You’ve heard me sing the praises of productive practice — a form of deliberate practice and test-enhanced learning that involves “retrieval practice”. I’ve released the latest installment of Cognitive Productivity with macOS®: 7 Principles for Getting Smarter with Knowledge, which includes Principle 6 “Practice Productively”.
I will present on “wearables and their health value” at the 2018 “Engage Heart + Lung Health FEST”. I will focus on psychological contributors to health. This University of British Columbia-affiliated event will be held Feb 6-7, at Sheraton Vancouver (registration here). Continue reading Presenting on Wearable Health Technologies at Engage Heart + Lung Health FEST 2018
Many people are still not convinced that software is better than paper for reading in depth. I believe this is largely because current software is, in fact, not designed for this purpose. It’s also that the majority of people haven’t figured out how to select and utilize e-reading software. One can shoehorn learning strategies on top of the best reading software.
I’ve dedicated much of my professional life since 2001 to understanding what it would take for people to be able to learn deeply by reading and practicing with software. I’ve been designing new software and strategies for learning with current software. Cognitive Productivity and Cognitive Productivity with macOS® demonstrate that learning with (the right) software is far better than with paper and pen —for that small minority of people who really wish to improve themselves with knowledge.
Last month, I published Assess Analytically, which is Principle 3 of Cognitive Productivity with macOS®®. That principle helps you identify knowledge resources that are worth processing in depth. Yesterday, I published Principle 5, “Delve Deeply”. That chapter contains tips for identifying, understanding and utilizing knowledge gems within helpful documents (and other types of resources). Continue reading Reading with Software is Better than Paper: Principle 5, “Delve Deeply”, of Cognitive Productivity with macOS
My two Cognitive Productivity books are on sale today for Cyber Monday. 50% off or more Continue reading Cyber Monday 50% off Coupons for Cognitive Productivity Books
One of the few beneficial side-effects of the 2016 American federal elections, in which Donald Trump was elected President, is that thinking people are more aware than ever of threats to knowledge. Post-truth has entered dictionaries. We complain about fake news. We point fingers.
Assessing sources of information has always been one of the most difficult cognitive challenges thinking-people face. I discussed this topic at length in my first book. Yesterday, I published an additional chapter of my new book that deals extensively with this issue. It is the third of seven principles of Cognitive Productivity with macOS®: 7 Principles for Getting Smarter with Knowledge:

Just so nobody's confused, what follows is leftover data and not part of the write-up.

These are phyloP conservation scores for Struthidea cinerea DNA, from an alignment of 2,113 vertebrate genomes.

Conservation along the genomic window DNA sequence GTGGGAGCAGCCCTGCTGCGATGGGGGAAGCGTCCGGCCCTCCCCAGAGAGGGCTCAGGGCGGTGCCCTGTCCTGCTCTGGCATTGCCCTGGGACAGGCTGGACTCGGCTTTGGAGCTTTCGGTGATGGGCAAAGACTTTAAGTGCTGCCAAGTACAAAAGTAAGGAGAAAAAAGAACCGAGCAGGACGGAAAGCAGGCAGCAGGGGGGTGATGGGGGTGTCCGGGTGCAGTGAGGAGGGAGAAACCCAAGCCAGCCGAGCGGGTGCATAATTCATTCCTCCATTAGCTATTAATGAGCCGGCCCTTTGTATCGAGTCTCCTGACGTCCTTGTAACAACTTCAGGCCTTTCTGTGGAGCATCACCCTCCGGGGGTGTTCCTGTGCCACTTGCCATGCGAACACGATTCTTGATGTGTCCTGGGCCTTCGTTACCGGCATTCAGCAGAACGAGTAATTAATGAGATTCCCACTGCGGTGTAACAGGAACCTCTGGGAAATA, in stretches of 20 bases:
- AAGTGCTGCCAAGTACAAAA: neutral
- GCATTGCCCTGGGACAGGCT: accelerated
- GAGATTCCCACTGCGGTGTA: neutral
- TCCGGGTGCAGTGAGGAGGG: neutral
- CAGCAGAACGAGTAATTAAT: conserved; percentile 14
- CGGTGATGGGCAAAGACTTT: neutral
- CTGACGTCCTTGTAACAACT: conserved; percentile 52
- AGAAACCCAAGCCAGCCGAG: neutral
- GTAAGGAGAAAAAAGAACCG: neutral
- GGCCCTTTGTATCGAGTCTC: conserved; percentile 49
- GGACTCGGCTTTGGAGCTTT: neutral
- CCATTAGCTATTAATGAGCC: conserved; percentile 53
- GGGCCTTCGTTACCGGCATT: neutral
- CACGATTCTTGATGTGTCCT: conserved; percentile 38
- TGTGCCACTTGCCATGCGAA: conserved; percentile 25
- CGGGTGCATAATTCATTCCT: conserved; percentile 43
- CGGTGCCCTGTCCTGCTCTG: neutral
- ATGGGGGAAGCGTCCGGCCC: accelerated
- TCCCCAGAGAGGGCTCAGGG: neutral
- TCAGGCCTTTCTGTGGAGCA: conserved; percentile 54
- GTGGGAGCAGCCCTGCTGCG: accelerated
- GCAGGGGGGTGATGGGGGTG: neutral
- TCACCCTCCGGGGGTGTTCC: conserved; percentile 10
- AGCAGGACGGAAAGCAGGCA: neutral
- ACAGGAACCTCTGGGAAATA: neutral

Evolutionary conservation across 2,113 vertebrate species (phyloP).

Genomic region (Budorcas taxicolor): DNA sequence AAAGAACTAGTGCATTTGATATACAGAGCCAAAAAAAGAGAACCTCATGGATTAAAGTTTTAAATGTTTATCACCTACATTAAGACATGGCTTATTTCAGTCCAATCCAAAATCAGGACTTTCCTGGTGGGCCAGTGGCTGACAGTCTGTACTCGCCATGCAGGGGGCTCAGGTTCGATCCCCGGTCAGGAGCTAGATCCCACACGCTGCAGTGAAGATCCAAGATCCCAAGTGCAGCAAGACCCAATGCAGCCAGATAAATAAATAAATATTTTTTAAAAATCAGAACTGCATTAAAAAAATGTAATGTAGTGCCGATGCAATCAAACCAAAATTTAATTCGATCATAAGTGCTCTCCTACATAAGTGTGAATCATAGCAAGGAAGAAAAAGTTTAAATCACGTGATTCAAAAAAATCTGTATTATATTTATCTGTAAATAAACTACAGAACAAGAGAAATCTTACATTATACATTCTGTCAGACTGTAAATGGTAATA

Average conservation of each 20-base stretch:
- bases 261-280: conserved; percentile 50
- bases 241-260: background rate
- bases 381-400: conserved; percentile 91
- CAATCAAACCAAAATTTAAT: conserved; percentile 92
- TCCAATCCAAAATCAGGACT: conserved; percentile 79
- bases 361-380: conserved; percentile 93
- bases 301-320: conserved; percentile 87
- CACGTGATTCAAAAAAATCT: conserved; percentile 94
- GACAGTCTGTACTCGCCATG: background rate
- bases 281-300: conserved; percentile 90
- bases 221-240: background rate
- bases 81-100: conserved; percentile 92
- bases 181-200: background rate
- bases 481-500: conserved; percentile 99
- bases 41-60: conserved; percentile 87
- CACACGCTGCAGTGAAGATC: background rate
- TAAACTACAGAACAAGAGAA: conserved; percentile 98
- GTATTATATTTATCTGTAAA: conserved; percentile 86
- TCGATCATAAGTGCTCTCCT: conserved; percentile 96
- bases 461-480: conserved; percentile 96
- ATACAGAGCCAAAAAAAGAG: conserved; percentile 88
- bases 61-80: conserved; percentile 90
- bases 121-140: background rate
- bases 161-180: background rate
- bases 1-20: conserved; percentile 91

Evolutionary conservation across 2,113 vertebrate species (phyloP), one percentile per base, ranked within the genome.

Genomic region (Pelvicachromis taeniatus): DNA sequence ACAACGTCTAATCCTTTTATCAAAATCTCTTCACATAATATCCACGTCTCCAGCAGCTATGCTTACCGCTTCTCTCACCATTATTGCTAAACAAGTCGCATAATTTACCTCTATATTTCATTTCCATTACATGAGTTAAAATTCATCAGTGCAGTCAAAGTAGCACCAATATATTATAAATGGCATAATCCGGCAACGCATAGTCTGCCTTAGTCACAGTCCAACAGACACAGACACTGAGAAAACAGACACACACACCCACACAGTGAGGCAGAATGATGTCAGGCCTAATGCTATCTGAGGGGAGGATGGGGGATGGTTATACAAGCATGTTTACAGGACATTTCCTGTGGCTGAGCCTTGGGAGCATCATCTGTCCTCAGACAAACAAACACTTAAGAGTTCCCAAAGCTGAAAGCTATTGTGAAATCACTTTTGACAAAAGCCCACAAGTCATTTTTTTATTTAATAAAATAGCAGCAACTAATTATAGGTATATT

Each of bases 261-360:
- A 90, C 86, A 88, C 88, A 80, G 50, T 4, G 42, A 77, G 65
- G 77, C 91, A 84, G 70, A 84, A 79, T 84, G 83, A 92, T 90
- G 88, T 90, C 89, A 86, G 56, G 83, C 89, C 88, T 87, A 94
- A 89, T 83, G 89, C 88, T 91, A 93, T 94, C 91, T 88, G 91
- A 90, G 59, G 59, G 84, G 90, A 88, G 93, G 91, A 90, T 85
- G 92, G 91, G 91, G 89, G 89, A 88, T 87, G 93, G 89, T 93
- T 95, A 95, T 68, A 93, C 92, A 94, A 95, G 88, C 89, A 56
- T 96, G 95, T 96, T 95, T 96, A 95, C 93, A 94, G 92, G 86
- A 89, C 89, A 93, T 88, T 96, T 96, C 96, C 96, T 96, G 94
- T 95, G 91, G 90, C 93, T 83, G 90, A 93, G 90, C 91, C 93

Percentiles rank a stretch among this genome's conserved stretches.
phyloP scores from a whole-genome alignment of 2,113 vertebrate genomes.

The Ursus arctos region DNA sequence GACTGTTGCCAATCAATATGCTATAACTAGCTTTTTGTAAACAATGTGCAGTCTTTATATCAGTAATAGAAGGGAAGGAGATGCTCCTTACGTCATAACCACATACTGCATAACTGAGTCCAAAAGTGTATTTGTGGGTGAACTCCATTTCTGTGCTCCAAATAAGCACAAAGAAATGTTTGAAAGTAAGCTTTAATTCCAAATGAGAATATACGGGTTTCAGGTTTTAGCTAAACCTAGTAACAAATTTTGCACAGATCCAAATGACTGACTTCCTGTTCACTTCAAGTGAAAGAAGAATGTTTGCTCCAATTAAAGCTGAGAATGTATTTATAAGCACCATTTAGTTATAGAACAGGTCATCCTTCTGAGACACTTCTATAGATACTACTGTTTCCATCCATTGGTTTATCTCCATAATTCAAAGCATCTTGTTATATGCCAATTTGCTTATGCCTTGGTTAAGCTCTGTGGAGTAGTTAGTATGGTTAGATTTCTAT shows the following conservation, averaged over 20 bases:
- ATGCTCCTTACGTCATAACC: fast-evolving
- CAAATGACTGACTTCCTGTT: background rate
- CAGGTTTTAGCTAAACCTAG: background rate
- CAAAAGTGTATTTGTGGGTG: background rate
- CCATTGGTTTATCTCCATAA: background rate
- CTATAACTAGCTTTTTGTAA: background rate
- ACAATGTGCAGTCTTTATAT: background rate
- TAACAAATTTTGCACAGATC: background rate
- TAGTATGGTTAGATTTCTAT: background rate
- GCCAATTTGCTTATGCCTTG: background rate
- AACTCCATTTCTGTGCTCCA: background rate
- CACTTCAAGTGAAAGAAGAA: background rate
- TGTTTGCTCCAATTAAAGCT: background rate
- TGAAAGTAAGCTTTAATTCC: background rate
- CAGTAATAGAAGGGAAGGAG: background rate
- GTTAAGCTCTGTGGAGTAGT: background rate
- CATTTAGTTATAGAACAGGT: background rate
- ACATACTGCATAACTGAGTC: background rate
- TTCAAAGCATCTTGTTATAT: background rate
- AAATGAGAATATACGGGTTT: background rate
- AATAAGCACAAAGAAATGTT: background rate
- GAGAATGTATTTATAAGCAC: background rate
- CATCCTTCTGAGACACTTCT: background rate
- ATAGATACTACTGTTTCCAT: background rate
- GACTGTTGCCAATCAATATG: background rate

In his article, “Reading Books Will Help You Build These 7 Habits” Chad Grills reminds us of the importance of reading great books.
I have to agree with Chad’s claim that “Books are the most undervalued and under-appreciated technology in the world.” Coincidentally, Continue reading Response to Chad Grill’s Article “Reading Books Will Help You Build These 7 Habits”
I’m pleased to announce the publication of the first installment of Cognitive Productivity with macOS®: 7 Principles for Getting Smarter with Knowledge, which is now for sale on Leanpub!
This book is based on Part 3 of Cognitive Productivity. Whereas Cognitive Productivity contains only text and images, I’ve recorded over 70 screencasts for this new book. Continue reading First Installment of Cognitive Productivity with macOS® Published on Leanpub!
I’ve not talked a lot about perceived self-efficacy on this blog, and yet it is one of the most important pre-requisites for cognitive productivity, success and happiness.
I came across this article in one of my news feeds: Discouraged by Peer Excellence: Exposure to Exemplary Peer Performance Causes Quitting. I think we can all relate to this phenomenon. Everyone has experienced being around someone who is far more competent than himself or herself, and even than one can become with practice. My Cognitive Productivity framework is all about using knowledge to become more effective. Still, genetics and early experience do (differentially) place upper limits on everyone.
I clearly remember when, many years ago, I started working at Abatis Systems. I was the first employee. Continue reading Don’t Be Discouraged by Peer Excellence: How Psychology and Cognitive Science Can Contribute to Cognitive Productivity
This year, I have not been blogging as much as I had expected to. Here’s the background.
Cognitive Productivity reader, Richard Holmes, notified me that macOS 10.13 (“High Sierra”) worsens the PDF rendering problems Apple introduced in macOS 10.12, Sierra, that I blogged about earlier. The problems are in Apple’s PDFKit used by third party developers. Apple seems to be using a private API to work around these problems in its Preview app and Safari. (In beta’s of macOS 10.13, however, Preview and Safari had PDF rendering issues.) Fortunately, Richard has discovered some work-arounds, which I describe below. That’s important, because, this issue aside, Skim is the most cognitively potent PDF reader for macOS.